Good news — we’ve fattened buddy to the 50th percentile.
I despise percentile talk among parents.
I bring it up because, in Eli’s case, it’s directly related to his health. We need to keep him chubby to keep him healthy.
Baby Eli’s cystic fibrosis, tummy and growth
A cystic fibrosis kid will have better lung health and a better shot long-term if his BMI can stay in the 50th percentile and above, Eli’s doctors have told me.
We took him to his regular physician a bit ago and he weighed in above the 50th percentile. But at the time, he had on a wet diaper and clothes.
At the CF clinic more recently, they weighed him in the buff, so the reading was more accurate. He was 20 pounds 11 ounces and 29 inches at his December visit (Lord, or was it late November…I am really behind). His weight/height ratio plunked him right into the 50th for BMI, his nutritionist tells us.
In other good news, he had “regular flora” growing in the back of his throat. Sounds gross, but that’s what we’ve all got back there. This is much preferred to the usual frighteningly-named bacteria that show up. There are a few types of bacteria that, if detected, would require immediate treatment with antibiotics. The most threatening stuff has thus far been kept at bay.
What the what …
After sleeping through the night for months, buddy boy has up and changed his schedule on us.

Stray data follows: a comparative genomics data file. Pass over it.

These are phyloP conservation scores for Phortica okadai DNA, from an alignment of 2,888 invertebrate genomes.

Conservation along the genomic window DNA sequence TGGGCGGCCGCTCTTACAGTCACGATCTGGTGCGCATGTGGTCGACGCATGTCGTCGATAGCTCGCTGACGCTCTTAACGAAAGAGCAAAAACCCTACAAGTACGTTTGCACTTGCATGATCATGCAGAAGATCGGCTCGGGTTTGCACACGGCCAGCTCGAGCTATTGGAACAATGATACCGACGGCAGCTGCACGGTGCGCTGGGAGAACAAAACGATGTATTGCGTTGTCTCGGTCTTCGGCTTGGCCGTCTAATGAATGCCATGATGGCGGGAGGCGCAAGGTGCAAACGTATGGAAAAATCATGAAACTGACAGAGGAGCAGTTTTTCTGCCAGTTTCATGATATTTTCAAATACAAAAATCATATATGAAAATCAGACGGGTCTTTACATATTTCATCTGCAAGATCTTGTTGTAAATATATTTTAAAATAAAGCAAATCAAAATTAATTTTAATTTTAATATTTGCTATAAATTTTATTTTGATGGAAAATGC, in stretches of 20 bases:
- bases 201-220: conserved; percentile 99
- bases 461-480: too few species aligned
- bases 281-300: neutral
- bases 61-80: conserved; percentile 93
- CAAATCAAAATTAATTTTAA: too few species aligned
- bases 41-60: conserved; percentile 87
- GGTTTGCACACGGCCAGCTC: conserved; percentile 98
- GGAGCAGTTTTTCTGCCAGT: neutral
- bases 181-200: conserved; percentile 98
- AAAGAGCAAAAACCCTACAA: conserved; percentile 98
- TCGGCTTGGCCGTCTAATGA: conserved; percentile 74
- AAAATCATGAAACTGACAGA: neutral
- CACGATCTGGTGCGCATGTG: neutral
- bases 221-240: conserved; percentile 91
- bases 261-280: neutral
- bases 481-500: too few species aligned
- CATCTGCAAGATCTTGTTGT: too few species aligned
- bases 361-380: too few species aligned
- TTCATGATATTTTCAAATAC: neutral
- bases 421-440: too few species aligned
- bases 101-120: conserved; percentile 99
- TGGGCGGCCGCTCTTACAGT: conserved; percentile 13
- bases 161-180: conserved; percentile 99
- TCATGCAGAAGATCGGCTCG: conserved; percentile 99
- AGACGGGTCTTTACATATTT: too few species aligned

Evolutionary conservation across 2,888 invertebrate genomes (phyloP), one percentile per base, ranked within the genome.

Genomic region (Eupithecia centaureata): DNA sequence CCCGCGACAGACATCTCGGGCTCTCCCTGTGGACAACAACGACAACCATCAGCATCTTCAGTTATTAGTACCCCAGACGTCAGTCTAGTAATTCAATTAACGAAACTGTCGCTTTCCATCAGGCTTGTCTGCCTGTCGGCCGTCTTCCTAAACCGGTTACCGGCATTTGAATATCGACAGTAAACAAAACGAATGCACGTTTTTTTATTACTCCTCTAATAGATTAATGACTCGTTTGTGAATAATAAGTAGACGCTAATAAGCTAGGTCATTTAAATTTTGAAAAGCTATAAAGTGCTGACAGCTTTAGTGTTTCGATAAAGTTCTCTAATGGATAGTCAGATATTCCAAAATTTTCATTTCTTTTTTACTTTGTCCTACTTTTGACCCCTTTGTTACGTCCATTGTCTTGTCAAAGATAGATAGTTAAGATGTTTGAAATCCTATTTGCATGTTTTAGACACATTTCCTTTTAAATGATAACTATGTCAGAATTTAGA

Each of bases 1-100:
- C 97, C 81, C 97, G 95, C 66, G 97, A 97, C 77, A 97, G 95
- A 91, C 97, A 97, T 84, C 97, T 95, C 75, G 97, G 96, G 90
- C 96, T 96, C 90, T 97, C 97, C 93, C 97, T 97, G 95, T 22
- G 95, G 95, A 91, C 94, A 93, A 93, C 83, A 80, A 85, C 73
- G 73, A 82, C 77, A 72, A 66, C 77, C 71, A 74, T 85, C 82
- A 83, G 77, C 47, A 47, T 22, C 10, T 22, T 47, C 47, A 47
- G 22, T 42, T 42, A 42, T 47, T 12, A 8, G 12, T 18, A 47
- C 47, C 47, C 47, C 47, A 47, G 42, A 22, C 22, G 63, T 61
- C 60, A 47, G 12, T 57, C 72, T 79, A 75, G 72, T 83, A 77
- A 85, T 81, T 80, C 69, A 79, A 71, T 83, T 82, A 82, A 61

For over a month, he has regularly awakened in the middle of the night, usually with a giant mushy poo diaper to change. During those 3 a.m.-ish wake-up calls, Eli is always hungry. He is always mad.
What’s the big idea, buddy? I thought we were done with that. In those wee hours, we have been giving him a bottle – sometimes two – to satisfy and fatten him and lure him back to buddy boy dreamland.
His poo poo is of concern to me, because it is usually mush. Like oatmeal. Not a stiff Irish Oatmeal, either. I’d call it instant. Every once in a great while he’ll deposit one I’d compare to clay.
You are so welcome for those descriptions.
He poos a lot. At the same time, he eats something like 200 percent more calories than your-run-of-the-mill baby, so maybe he manufactures poo more as well.
As a 1 year old baby who poo poos 24/7, Eli has come to a baby conclusion: he hates having his diaper changed. I mean he all-caps HATES it. I’m talkin http://www.donteven&$”@;!?thinkaboutitmommy.com hates it.
Oooooh, it makes him mad. To show us how he feels, Eli has perfected a move Mark and I call “the alligator roll.”
While we’re trying to change him, he stiffens up and starts hollarin. He kicks his chubby legs in rapid angry baby-man style, and then flips himself over. About half the time he’s so fast and furious he kicks his own pile of mushy poo, flingin’ it around. When he puts his mind to it and gives it all he’s got, changing a diaper becomes a two-man job. As it turns out, we’ve reared a hardy buddy boy with strong baby opinions and no qualms about expressing himself.
In the middle of the night, Mark or I have had to desperately call the other for help as Eli flings poo and kicks and rolls around like a maniac baby.